Roy Lee Warren's answer I also answer to let you know that under Texas WC, once you are certified as being MMI and assigned an impairment rating, you are still entitled to be paid those benefits, known as IIBs, because that is for damage to your body, not lost wages.
Roy Lee Warren's answer I am sorry to say you will need to ask this question in the forum located in the State where his case is pending because wc cases are specific to the state. I hope the laws in SC are more favorable than they are here for injured workers.
Roy Lee Warren's answer Many times it may depend on the employer's policies. I will provide you a link to the Texas Payday" laws with TWC which I am sure will provide the answers you seek. Good luck.
Delivery of final wages can be made by the methods listed above. If an employee is laid off, discharged, fired, or otherwise involuntarily separated from employment, the final pay is due within six (6) calendar days of discharge. If the employee quits, retires, resigns, or otherwise leaves...
Roy Lee Warren's answer I will venture an educated guess and say, probably not but the school districts may each have their own policy on such events. Look to your HR policies in your handbook provided by your employer.
Roy Lee Warren's answer I believe that is a true statement, only sex crimes or otherwise ordered to stay away from children. If it is not pointed out in his parole documents then there does not appear to be restrictions.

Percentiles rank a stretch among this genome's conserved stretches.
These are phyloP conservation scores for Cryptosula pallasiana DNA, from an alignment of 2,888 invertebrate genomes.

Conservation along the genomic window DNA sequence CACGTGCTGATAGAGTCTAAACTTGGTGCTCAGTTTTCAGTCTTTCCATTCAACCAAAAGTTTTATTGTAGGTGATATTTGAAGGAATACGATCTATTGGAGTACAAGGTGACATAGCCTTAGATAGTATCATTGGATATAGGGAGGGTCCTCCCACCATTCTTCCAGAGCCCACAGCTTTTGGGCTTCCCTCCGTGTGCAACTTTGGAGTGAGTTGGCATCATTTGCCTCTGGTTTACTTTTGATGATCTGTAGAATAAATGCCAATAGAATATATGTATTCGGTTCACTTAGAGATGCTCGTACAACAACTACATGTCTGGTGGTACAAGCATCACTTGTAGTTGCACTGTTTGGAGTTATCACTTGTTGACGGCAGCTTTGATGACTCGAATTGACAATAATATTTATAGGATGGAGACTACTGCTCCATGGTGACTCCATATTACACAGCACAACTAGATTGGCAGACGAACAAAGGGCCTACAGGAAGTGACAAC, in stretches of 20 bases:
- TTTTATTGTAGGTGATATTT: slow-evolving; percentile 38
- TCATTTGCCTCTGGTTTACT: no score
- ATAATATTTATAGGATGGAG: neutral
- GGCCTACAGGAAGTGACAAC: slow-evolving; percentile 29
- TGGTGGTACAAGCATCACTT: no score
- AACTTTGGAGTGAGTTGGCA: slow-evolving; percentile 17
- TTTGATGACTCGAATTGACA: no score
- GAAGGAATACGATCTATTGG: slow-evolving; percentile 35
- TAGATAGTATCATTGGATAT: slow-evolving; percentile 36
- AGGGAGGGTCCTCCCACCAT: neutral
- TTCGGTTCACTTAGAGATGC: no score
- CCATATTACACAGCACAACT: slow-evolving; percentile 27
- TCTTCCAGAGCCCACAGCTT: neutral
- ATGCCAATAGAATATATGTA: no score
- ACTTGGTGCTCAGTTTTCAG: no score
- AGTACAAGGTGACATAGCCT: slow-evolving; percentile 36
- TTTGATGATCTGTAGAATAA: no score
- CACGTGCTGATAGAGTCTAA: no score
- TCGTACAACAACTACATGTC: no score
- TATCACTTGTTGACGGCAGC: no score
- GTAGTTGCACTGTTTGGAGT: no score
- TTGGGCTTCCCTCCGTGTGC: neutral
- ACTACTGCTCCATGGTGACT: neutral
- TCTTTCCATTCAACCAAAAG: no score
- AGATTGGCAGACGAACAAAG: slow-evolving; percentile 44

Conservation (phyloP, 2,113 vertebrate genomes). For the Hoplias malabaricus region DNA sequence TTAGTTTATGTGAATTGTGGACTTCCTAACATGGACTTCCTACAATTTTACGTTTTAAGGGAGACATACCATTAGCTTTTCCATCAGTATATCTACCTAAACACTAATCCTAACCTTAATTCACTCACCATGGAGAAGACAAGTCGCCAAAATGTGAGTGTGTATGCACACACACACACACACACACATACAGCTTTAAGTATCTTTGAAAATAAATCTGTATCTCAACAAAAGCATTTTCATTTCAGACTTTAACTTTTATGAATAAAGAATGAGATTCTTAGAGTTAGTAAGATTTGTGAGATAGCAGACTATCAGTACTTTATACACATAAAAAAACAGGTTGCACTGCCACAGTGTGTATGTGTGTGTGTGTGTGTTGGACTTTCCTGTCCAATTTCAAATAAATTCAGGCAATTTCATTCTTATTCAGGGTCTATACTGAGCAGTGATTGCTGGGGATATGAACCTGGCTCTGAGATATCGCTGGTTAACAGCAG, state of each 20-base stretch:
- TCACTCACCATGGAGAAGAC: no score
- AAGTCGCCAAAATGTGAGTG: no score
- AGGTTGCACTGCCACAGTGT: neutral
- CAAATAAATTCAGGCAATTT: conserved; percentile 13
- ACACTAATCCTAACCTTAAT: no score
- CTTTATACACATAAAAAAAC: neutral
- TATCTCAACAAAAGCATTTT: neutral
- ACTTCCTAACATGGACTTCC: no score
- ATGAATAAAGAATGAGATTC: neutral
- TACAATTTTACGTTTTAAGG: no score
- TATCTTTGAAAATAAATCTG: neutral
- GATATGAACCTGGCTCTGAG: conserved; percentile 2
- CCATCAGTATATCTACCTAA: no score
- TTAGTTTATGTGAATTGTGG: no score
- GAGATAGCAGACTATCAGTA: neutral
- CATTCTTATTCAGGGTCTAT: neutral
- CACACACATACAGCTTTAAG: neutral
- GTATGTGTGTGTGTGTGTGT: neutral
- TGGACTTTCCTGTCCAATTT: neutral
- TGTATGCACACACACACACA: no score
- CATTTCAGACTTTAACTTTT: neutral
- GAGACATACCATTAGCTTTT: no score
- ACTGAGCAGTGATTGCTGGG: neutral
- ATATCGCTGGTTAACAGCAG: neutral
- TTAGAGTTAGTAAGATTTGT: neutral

Roy Lee Warren's answer If they start invading your privacy or other rights you may be able to have a judge issue an order to restrain them, but from what you say there is no violation of your rights, yet. As long as you are in public you can be followed but they cannot follow you on private property w/o permission.
Roy Lee Warren's answer You need to be careful so your time to dispute does not expire. Typically you have 90 days from the first "verified" notice of the MMI to dispute a MMI/IR that you disagree with. But even if it is past 90 days there are circumstances where you can still dispute. Most wc lawyers will answer your questions if you can get in contact with one.
Roy Lee Warren's answer Probably not. I would have, and have, shot the dog dead on the spot. I love my chickens just as much as others love their dogs, It goes on your property and destroys your property...But it would be best to discuss it with the owner and not post it on social media.
Roy Lee Warren's answer 1st any plea deal is subject to negotiation. The Texas statute provides as follows: Sec. 49.04. DRIVING WHILE INTOXICATED. (a) A person commits an offense if the person is intoxicated while operating a motor vehicle in a public place.
(b) Except as provided by Subsections (c) and (d) and Section 49.09, an offense under this section is a Class B misdemeanor, with a minimum term of confinement of 72 hours.
(c) If it is shown on the trial of an offense under this section that...
Roy Lee Warren's answer Boy you may be in luck. I know there is no garnishment of wages (except for child support and taxes) in Texas but I am not certain as to disability checks. I would think it would be the same. So the general rule in Texas is there is no garnishment in the state of Texas.
HOWEVER, VERY IMPORTANT, once wages are placed into a checking or savings account they are considered commingled and are "fair game" for seizure. Do not deposit!